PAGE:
|Year : 2020 | Volume
| Issue : 1 | Page : 44-49
Analysis of the utility of direct immunofluorescence in the diagnosis of common immune mediated dermatological conditions
Preema Sinha1, Sunmeet Sandhu1, Jasvinder Kaur Bhatia2, N Anand3, Arun Kumar Yadav3
1 Department of Dermatology, Armed Forces Medical College, Pune, Maharashtra, India
2 Department of Pathology, Armed Forces Medical College, Pune, Maharashtra, India
3 Department of Community Medicine, Armed Forces Medical College, Pune, Maharashtra, India
|Date of Submission||22-Mar-2019|
|Date of Decision||02-Sep-2020|
|Date of Acceptance||13-Sep-2019|
|Date of Web Publication||03-Mar-2020|
Lt Col Preema Sinha
Department of Dermatology, Armed Forces Medical College, Pune - 411 040, Maharashtra
Source of Support: None, Conflict of Interest: None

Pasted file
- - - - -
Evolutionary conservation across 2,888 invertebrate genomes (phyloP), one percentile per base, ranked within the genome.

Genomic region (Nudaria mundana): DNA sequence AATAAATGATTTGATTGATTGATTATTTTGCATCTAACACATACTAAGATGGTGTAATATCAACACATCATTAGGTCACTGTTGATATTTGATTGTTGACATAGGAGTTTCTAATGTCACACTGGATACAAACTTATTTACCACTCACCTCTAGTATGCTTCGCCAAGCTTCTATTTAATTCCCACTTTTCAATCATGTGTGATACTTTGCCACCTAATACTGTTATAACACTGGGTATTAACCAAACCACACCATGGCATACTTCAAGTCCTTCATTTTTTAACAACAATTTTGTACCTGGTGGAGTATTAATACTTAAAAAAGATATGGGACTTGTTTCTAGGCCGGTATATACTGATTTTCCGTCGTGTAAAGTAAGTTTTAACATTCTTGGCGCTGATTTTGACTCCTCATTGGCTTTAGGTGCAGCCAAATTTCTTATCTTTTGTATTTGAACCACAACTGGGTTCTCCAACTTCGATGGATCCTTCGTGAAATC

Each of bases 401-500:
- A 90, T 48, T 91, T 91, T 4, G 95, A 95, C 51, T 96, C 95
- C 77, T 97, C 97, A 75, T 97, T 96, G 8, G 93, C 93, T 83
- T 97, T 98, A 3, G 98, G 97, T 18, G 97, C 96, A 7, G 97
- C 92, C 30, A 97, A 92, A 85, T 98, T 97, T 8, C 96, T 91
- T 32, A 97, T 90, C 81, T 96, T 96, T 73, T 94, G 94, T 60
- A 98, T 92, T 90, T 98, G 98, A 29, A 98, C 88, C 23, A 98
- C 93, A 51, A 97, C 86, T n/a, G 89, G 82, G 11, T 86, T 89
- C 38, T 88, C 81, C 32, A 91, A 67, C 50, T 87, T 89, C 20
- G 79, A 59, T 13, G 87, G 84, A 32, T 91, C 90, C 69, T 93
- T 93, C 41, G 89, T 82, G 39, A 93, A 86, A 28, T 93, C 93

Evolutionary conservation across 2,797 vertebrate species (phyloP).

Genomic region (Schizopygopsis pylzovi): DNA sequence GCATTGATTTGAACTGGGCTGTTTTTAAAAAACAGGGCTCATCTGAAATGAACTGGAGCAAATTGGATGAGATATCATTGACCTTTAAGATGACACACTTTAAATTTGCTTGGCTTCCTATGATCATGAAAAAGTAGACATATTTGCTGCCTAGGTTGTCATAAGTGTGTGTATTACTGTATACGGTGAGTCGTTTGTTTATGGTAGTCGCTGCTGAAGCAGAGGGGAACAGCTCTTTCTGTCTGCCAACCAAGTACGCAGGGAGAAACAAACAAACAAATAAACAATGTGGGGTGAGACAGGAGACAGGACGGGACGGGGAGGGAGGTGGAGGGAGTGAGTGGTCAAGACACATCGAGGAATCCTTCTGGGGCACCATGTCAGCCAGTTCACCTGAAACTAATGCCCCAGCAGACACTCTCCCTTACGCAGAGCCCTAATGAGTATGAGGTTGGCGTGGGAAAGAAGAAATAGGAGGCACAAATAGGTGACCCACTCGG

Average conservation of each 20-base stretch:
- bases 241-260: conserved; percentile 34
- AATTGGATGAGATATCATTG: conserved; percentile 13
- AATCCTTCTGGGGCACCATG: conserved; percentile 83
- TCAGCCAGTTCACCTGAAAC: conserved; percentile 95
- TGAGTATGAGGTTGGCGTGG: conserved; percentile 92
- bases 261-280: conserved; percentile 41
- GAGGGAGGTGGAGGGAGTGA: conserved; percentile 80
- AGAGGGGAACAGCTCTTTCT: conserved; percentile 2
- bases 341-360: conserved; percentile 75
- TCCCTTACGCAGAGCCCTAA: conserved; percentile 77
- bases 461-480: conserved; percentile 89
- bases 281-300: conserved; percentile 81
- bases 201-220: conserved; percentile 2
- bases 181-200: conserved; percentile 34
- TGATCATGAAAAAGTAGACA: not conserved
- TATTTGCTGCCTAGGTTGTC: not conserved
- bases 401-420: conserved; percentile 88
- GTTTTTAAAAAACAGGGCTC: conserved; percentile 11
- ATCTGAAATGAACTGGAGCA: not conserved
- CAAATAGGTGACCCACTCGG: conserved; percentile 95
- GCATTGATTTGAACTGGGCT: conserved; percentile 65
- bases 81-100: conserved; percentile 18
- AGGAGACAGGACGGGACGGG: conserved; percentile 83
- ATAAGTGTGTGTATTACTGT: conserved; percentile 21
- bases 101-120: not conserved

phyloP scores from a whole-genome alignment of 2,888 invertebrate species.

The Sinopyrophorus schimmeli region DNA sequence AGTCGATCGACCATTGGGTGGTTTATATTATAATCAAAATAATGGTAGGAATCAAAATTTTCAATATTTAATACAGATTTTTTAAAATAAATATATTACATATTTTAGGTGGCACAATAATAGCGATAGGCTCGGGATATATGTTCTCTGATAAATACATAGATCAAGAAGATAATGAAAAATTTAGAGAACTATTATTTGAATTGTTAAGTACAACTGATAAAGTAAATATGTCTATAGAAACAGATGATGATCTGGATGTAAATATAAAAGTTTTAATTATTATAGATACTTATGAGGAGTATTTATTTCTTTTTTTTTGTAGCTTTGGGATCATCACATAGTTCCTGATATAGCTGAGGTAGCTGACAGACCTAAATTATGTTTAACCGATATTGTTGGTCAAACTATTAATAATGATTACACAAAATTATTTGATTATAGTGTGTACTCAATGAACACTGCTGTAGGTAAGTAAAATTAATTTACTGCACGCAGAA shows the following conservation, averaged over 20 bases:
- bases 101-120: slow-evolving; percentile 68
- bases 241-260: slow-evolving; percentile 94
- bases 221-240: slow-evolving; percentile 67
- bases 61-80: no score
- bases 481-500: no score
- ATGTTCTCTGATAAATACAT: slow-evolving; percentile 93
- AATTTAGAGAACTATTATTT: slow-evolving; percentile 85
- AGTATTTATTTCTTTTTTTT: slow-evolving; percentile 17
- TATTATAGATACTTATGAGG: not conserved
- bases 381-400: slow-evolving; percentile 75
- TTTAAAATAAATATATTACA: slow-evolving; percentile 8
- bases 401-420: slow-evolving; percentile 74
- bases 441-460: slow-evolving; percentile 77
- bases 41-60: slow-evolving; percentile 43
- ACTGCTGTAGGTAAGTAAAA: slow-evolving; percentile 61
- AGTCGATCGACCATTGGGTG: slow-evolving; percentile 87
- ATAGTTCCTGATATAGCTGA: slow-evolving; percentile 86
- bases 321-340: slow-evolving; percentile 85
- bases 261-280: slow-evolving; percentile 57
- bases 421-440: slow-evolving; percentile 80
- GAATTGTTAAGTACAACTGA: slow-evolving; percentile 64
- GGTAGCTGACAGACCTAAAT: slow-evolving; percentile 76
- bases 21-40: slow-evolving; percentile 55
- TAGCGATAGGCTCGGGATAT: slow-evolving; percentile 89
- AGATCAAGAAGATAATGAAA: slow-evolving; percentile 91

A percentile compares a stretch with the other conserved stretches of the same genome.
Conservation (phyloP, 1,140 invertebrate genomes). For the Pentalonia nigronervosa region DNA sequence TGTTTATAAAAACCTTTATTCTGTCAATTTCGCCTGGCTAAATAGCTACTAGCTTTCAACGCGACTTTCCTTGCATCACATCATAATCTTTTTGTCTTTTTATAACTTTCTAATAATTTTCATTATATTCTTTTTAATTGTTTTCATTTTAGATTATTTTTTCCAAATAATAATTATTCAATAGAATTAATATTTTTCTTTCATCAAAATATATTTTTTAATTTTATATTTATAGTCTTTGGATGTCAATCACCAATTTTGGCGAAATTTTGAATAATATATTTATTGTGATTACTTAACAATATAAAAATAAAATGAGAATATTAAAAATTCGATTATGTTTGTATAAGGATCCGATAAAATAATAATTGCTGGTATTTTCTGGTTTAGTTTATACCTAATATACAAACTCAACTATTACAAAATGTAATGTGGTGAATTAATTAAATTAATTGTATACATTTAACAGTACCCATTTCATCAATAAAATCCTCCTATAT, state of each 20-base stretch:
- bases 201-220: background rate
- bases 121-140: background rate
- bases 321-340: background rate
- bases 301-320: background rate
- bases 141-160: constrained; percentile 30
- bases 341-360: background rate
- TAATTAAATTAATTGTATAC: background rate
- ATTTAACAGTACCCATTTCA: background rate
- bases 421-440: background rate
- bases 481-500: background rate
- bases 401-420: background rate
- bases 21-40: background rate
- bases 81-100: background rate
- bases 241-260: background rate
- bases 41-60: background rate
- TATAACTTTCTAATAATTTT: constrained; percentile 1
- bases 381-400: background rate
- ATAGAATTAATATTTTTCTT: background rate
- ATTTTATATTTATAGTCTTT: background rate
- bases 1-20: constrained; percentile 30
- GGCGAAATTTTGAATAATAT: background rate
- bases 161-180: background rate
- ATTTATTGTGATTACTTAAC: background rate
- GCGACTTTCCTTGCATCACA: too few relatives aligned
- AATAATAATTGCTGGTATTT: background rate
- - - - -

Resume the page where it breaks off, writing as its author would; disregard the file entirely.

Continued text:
Background: Accurate diagnosis of immune-mediated dermatological diseases requires an evaluation of clinical, histopathological, and immunofluorescence findings. Immunofluorescence detects antibodies bound to antigens in tissue and in circulating body fluids. It acts as a valuable adjunct to clinical and histopathological diagnosis in patients of autoimmune bullous diseases (AIBDs), connective tissue diseases (CTD), and vasculitis. Aim: This study aimed to analyze the utility of direct immunofluorescence (DIF) in the diagnosis of common immune-mediated dermatological diseases by its correlation with clinical features and histopathology. Methodology: This is an observational retrospective study. Medical records of 205 clinically suspected patients of AIBD, CTD, and vasculitis were retrieved for analysis where both histopathology and DIF had been carried out for patients treated at the dermatology department of a tertiary care hospital between November 2015 and November 2018. Data were analyzed using Statistical Package for the Social Sciences software version 20.0. Results: A total of 187 out of 205 patients were accurately diagnosed based on histopathology and DIF studies. Histopathology was positive in 177/187 (95.7%) patients and DIF was positive in 153 (81.8%) patients. Clinical, histopathological, and DIF discordance was seen in the remaining 18 out of 205 patients. The sensitivity of DIF in AIBD, lupus erythematosus (LE), and vasculitis was calculated to be 89%, 82.6%, and 60%, respectively. The overall sensitivity of DIF was 80.8%. The sensitivity of DIF was 100% in pemphigus foliaceous, acute cutaneous lupus erythematosus, and immunoglobulin A (IgA) vasculitis. Out of 118 clinically suspected AIBD patients, nine were diagnosed on the basis of DIF alone. Conclusion: DIF is an indispensable tool in the accurate diagnosis of autoimmune dermatological conditions, especially in cases where clinical and/or histopathological features are inconclusive. It is invaluable in confirming the diagnosis of IgA vasculitis.